Cabinet split on AR move

07 August 2015 Author  

front Hage  7 AugustCabinet members continue to voice their concern secretly about Government’s decision to work with the Affirmative Repositioning movement (AR), despite the fact that the Office of the President has defended the action.


Press Secretary in the Office of the President Albertus Aochamub explained in an interview this week that President Hage Geingob undertook to engage the AR leadership to preserve peace and stability in the country.

“This is a manifestation of the oath of office he took on 21 March 2015 whereby he has the constitutional obligation to ensure no stone is left unturned in keeping that peace,” Aochamub said 

Leaders of the AR movement met with President Geingob and members of Cabinet at State House two weeks ago.

At the meeting, the AR leaders presented their ideas to the president on how best to address the urban land crisis in the country.

The meeting which resolved to make 200,000 serviced plots available averted a nationwide land grab threat on 31 July.

However, a Cabinet minister recently remarked that although the meeting with AR had diffused the 31 July threat, it had opened up a Pandora’s Box as far as the broader land issue in Namibia is concerned.

“We can foresee many more land meetings in future, called by groups who will also come to demand land with legitimate claims backed by historical facts,” the minister said.

He further criticised the composition of the ministerial committee tasked with advising Geingob and liaising with the AR leaders.

He said the committee only increased the problem, because some of the people there were AR sympathizers, while others were out of their depth or indifferent.

The ministerial committee consists of Minister of Land Reform Uutoni Nujoma, Minister of Justice Albert Kawana, Minister of Urban and Rural Development Sophia Shaningwa and Attorney General Sackeus Shanghala.

Another Cabinet minister objected to the head of state meeting with the youth activists because it made AR look like the messiahs of land.

The minister however, said that even though meeting and negotiating with the AR leaders might have appeared as a weakness, Government was the ultimate winner.

 “All we did was to fast track plans that Government already had in place, and in this regard I have to applaud the president for killing two birds with one stone,” the minister said.

Aochamub did not agree that President Geingob had set a dangerous precedent for other activists or interest groups that might threaten violence or anarchy to force Government to concede to their demands.

“It is a myopic view of running a country and how one deals with various interest groups in a democracy where contestation of ideas is the norm.

“On a daily basis the president engages many pressure groups (both foreign sponsored and local) focusing on diverse matters.  In that sense, Government will always engage any group that aims to strengthen and build our democratic culture.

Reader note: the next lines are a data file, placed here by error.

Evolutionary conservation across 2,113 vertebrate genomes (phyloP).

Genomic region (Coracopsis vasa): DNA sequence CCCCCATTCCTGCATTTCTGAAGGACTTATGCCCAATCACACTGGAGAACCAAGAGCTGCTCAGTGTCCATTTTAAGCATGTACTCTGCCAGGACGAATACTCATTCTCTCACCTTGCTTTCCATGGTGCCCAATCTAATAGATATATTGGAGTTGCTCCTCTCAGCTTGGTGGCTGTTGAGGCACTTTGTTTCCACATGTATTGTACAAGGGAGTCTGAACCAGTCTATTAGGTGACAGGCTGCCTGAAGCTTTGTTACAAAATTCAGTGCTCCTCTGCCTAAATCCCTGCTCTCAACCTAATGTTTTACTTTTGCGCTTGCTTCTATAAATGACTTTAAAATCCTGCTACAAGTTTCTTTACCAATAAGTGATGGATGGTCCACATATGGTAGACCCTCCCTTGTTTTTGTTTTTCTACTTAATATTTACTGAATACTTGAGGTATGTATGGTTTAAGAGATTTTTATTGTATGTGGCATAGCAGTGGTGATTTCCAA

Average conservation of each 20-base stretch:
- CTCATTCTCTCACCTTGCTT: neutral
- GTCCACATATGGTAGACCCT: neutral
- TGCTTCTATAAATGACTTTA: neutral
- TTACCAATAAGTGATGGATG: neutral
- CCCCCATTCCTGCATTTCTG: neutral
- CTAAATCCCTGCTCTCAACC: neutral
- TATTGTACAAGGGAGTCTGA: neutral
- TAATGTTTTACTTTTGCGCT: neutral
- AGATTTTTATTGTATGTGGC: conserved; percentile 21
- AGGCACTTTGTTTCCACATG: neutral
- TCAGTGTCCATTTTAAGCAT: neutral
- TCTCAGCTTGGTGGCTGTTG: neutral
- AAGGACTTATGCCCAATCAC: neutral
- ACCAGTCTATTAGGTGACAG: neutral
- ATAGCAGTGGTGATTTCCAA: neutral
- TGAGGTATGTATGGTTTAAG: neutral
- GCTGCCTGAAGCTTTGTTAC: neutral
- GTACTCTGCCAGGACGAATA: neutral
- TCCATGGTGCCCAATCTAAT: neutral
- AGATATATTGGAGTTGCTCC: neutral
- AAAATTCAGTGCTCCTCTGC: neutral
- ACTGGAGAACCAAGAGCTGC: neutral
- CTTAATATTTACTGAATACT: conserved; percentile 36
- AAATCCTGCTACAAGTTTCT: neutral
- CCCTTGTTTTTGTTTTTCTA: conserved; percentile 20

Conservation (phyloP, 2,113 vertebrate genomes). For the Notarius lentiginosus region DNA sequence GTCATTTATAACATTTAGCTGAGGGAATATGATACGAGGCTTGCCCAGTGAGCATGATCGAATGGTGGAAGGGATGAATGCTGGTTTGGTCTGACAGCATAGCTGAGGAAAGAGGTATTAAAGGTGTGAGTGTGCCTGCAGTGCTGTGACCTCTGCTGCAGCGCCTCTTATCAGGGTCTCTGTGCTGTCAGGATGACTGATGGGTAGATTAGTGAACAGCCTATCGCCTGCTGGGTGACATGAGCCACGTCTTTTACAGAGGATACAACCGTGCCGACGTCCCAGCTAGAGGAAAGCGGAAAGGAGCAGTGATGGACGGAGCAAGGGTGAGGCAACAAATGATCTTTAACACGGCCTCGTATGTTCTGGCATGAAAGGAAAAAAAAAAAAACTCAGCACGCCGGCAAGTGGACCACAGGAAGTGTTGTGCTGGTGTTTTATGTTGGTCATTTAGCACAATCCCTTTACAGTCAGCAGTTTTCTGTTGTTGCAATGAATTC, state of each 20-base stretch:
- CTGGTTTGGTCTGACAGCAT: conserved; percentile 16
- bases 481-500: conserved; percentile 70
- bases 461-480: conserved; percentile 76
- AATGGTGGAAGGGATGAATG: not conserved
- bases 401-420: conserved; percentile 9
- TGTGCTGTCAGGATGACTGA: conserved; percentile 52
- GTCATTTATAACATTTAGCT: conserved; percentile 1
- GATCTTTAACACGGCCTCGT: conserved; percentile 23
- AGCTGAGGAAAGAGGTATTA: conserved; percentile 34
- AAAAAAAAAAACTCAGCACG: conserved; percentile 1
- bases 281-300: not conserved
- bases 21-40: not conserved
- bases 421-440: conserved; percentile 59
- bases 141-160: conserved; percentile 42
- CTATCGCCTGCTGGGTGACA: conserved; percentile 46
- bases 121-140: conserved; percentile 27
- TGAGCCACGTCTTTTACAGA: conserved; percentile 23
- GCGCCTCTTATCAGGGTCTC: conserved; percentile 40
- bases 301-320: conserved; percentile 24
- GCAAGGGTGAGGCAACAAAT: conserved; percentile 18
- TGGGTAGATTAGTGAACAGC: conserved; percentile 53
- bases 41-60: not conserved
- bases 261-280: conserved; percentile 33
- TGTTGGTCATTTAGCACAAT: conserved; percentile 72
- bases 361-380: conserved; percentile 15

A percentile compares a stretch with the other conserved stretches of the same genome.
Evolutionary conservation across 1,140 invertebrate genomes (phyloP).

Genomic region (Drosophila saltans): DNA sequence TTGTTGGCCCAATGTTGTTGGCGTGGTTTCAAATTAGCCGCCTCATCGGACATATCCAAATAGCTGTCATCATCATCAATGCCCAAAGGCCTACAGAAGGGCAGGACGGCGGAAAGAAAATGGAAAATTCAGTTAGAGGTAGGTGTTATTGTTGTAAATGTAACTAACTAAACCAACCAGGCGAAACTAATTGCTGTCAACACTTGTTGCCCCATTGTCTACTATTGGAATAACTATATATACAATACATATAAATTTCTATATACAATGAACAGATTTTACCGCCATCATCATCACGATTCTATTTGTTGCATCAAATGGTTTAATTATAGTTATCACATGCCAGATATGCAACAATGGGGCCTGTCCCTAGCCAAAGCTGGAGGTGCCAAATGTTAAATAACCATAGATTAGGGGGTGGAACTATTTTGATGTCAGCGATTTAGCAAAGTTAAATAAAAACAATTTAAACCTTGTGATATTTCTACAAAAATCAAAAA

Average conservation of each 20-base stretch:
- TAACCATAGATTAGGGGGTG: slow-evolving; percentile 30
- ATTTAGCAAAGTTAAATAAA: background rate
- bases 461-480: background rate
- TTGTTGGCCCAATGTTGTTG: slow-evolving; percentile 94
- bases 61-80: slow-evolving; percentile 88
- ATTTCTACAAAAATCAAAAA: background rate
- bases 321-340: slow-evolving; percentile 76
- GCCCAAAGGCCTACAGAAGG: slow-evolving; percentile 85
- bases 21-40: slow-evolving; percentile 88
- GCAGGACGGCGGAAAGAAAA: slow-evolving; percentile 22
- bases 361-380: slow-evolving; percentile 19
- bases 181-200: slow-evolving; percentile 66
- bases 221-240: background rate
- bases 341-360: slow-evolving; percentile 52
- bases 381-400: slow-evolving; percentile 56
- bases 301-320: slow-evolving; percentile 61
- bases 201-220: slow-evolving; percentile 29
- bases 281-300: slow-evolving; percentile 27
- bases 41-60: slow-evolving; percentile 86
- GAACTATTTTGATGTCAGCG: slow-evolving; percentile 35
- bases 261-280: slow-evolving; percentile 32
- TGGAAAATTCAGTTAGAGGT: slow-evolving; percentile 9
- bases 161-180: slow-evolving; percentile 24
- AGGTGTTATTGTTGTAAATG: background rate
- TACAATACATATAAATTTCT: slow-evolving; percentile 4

“We will never shy away from constructive proposals and engagements of all sorts,” he said.

He seemed evasive when answering the question of whether AR had held the presidency to ransom with urban land delivery.

He however, made it clear that Government had decided to take a proactive approach to the ownership of natural resources.

AR leaders have previously said they would be looking into the allocation of fishing quotas and mining exploration licenses once they have attained their goals on the land issue.

Aochamub said the Ministry of Fisheries and Marine Resources has already submitted a Bill to Parliament aimed at strengthening Government’s role in the sector especially when it comes to ownership and redistribution of marine resources.

“Similarly, the Ministry of Mines and Energy is also finalising its reviews of all the relevant legislative pieces to ensure Namibian ownership and improved benefits from our mineral resources. 

“On a much larger scale, the Minister of Justice is finalising an exercise across all Government departments aimed at improving our laws to drive local ownership and better distribution of our natural assets,” he said. 

Aochamub emphasised that Government has not been sitting idle since assuming office four months ago waiting for lobbyists to tell it the obvious. 

“Work is afoot to deal with poverty eradication and our laws that are in need of reform will undergo necessary amendments urgently to align them to that stated objective.

“All initiatives are aimed at effecting long term change for all our people and many will take time to bring to fruition, but work has commenced in all earnest,” he said

The presidential spokesperson could not answer questions on where the funding to service 200,000 plots would come from, and how much this exercise would cost Government.

 “As part of this drive resources will be found and availed.

“Stage one is to clear the land as you have already noticed, and then the provision of services will commence thereafter. Details will become available as the technical working group continues to work hard in the weeks ahead,” Aochamub said.

 tortise consultancy


The Windhoek Observer is an English-language weekly newspaper, published in Namibia by Paragon Investment Holding. It is the country's oldest and largest circulating weekly.

Contact Us

Windhoek Observer House
c/o John Meinert & Rossini Street
Windhoek West
Tel: +264 61 411 800
Fax: +264 61 226 098